A Trump-Coronavirus Primer

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If anyone's confused by Trump's behavior in the face of the Coronavirus threat, here are the three keys for understanding anything he does:

  1. He only ever acts in his own interest.
  2. He's too dumb to think in terms of his long-term interest.
  3. Even when his handlers manage to convey something of long-term importance to him, he lacks the impulse control to consistently act on it.

Initial statements

Trump believed (rightly, at least in the short term) that a virus outbreak would hurt his approval ratings, and so he began by lying about the seriousness of the threat. It didn't occur to him that that would only hurt him in the long run, and even now, when he's trying to say the right things, he can't help sporadically lying about things like the availability of tests.

The travel ban

First of all, the ban didn't include countries where he owns financially struggling golf courses, but that's just a small and (sigh!) now routine feature of his Presidency. The really profoundly self-serving aspect of the ban is that he reframed a public health issue as an immigration issue, reinforcing a xenophobic framework that will always benefit him electorally.


Maybe it's mostly incompetence (and earlier policy blunders such as closing the White House's pandemic response team) that led to the disastrous lack of testing we're now facing, but it's also true that Trump must be of two minds when it comes to testing. One the one hand, he can't enjoy being blamed for the lack of testing — though he did recently declare that he would not take responsibility for that — but on the other hand, the result of more testing would undoubtedly be more cases being discovered, and he hates the idea of those numbers going up.

Yes, the numbers will almost certainly go up even more without proper testing now, but that's a long term concern. Right now, Trump doesn't want to see the numbers — which are supposed to have already diminished to zero by now, according to one of his earliest lies — go up in the short term. Remember him lamenting how allowing a cruise ship with sick passengers to come to port would bump those numbers?


Trump is in an impossible situation, torn between the short term and the long, but the bright side for him is that it simply might not matter, that all his worries about his approval rating are unfounded, because his base will believe anything he says no matter what. The best case scenario for him would be if his base continues to believe his lies about the virus being a hoax perpetrated by his enemies while all the sane people in the country expend their energy doing the right thing to mitigate the virus's effects. We'll be draining our resources preventing the virus from damaging Trump as much as it might, while he whips his base into a delusional fury to sweep him into office a second time.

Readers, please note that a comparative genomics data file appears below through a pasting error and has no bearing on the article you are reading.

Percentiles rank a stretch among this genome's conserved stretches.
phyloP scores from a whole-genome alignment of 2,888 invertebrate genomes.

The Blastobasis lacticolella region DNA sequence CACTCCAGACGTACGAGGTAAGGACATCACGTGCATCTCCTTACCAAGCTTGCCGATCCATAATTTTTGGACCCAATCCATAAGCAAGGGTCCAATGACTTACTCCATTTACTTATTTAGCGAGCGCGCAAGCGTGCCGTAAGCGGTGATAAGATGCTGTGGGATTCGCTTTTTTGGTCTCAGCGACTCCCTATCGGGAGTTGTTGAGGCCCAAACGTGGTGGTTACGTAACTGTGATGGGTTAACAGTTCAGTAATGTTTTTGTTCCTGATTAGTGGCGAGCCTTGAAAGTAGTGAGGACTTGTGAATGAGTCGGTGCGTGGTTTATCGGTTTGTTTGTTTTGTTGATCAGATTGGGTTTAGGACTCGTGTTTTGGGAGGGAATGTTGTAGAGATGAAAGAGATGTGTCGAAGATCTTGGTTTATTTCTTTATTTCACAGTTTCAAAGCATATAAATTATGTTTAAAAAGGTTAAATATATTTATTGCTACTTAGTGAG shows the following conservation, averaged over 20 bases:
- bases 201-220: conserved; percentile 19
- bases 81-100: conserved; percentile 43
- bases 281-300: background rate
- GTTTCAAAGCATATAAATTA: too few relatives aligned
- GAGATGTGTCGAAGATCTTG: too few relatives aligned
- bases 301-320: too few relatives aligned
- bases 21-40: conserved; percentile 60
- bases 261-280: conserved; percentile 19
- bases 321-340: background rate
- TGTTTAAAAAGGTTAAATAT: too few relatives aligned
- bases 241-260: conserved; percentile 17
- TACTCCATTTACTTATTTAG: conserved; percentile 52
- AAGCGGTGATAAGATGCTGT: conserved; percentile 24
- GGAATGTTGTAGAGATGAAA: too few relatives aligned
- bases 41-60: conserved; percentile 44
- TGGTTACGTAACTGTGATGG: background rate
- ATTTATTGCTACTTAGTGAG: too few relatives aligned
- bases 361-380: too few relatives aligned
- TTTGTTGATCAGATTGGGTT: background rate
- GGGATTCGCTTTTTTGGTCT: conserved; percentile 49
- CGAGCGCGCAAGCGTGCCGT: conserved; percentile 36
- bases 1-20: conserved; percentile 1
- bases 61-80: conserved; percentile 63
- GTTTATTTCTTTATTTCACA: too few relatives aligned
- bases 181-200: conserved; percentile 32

There is, of course, nothing we can do about this, as we're bound to decent and rational behavior in ways that Trump and his people are not.


So far, Trump's approval rating is holding steady at the low end of the narrow range it's occupied for pretty much his entire Presidency. His core followers are swayed by very little. But things have not yet gotten as bad as they almost certainly will, despite all our efforts to suppress the spread of the virus. (The scientific consensus seems to be that all the social distancing and sheltering in place that we're doing will only flatten the rate of infection, actually extending its length, but critically lowering its peak, so that hospitals won't be overwhelmed to the point that doctors will have to make life or death decisions about which patients will get to use the ventilators and which will die.) Then we may see some cracks start to appear.

Trump's base has an authoritarian bent that leads them to seek out a strong leader to mindlessly follow, but his waffling between short term and long term concerns is making it harder and harder for them to avoid significant cognitive dissonance.

The stakes

Let's never forget what the reelection stakes are for Donald Trump: If he doesn't get reelected, he probably goes to prison. If he gets another four years of immunity from criminal prosecution, he probably outlasts the statute of limitations on his past crimes. (As long as he doesn't commit any more in the future.) We need to take this into account in every evaluation of how far he might be willing to go to win in November.

The future

I won't be surprised if he attempts to leverage the virus into some form of voter suppression, perhaps finding a way to make voting even harder for minorities or the young, or even postponing the election, depending on the state of the virus and the polls at the time.